Lush foliage adds to garden

Alchemilla erythropoda. Photo: Gerard O'Brien.
Alchemilla erythropoda. Photo: Gerard O'Brien.
Most gardeners are familiar with lady’s mantle, Alchemilla mollis, a herbaceous perennial often used as an edging to garden borders.

The lush foliage and petal-free, green flowers provide a cool foil to show off the brightly coloured flowers of other plants. It is fascinating watching the way the leaves repel water, leaving it to sit in droplets rather than spread out and saturate the plant.

There are about 600 Alchemilla species, many of which are pint-sized and suitable for rock garden culture. The species listed below are all growing in the rock garden at Dunedin Botanic Garden.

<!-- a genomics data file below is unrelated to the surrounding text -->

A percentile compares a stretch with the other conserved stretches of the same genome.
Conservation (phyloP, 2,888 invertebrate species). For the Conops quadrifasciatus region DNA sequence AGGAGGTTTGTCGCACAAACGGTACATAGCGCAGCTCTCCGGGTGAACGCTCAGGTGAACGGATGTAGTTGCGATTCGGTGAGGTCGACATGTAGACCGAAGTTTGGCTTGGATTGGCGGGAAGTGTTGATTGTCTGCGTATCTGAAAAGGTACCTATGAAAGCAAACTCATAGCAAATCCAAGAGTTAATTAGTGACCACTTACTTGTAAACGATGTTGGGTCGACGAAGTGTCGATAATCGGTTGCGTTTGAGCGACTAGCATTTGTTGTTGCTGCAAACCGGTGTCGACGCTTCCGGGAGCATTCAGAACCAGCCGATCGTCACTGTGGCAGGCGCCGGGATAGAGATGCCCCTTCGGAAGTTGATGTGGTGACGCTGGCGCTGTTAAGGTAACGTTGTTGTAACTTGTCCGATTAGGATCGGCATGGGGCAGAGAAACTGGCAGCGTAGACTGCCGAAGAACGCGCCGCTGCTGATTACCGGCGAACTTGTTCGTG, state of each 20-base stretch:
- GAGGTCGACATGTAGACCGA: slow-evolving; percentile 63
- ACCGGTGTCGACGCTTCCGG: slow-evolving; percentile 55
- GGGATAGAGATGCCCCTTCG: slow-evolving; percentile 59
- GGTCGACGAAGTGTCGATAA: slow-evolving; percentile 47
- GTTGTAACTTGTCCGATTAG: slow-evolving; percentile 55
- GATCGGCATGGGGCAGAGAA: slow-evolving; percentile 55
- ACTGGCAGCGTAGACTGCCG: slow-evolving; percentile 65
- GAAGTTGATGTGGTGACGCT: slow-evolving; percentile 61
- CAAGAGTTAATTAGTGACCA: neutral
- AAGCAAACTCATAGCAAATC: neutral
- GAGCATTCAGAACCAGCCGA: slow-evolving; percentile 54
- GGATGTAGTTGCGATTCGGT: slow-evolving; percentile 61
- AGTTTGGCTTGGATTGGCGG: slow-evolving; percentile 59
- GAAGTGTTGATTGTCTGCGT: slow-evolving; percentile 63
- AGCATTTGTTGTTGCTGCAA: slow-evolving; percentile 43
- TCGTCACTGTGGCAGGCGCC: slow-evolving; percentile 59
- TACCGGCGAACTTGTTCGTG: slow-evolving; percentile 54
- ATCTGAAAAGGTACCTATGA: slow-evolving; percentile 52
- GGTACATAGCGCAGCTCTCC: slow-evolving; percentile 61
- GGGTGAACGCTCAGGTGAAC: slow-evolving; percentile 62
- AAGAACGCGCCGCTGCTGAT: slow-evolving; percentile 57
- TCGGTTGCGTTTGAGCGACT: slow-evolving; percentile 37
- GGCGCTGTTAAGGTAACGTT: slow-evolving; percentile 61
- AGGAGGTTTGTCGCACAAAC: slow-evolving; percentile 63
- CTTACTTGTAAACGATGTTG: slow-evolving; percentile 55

Alchemilla erythropoda is half the size of lady’s mantle and has a slight hint of blue in the scalloped leaves. Native to the mountains in eastern Europe, it can be seen growing in the bed below the stone Tannock Seat at the south end of the rock garden.

The following three species are all planted along the bottom path in the central area of the rock garden: Alchemilla caucasica is very similar to A. erythropoda, and as the name suggests is from the Caucasus Mountains; Alchemilla faeroensis is possibly the smallest species at only 5cm-8cm high and from the Faeroe Islands and Iceland; and native to Europe and southern Greenland, Alchemilla alpina differs from the other species mentioned in that leaflets are separated right to the base. Silvery hairs on the underside of the leaves give it a glossy appearance, while the top side is smooth and bright green.

- Robyn Abernethy is the Rock, Water and Alpine Collection Curator at Dunedin Botanic Garden.

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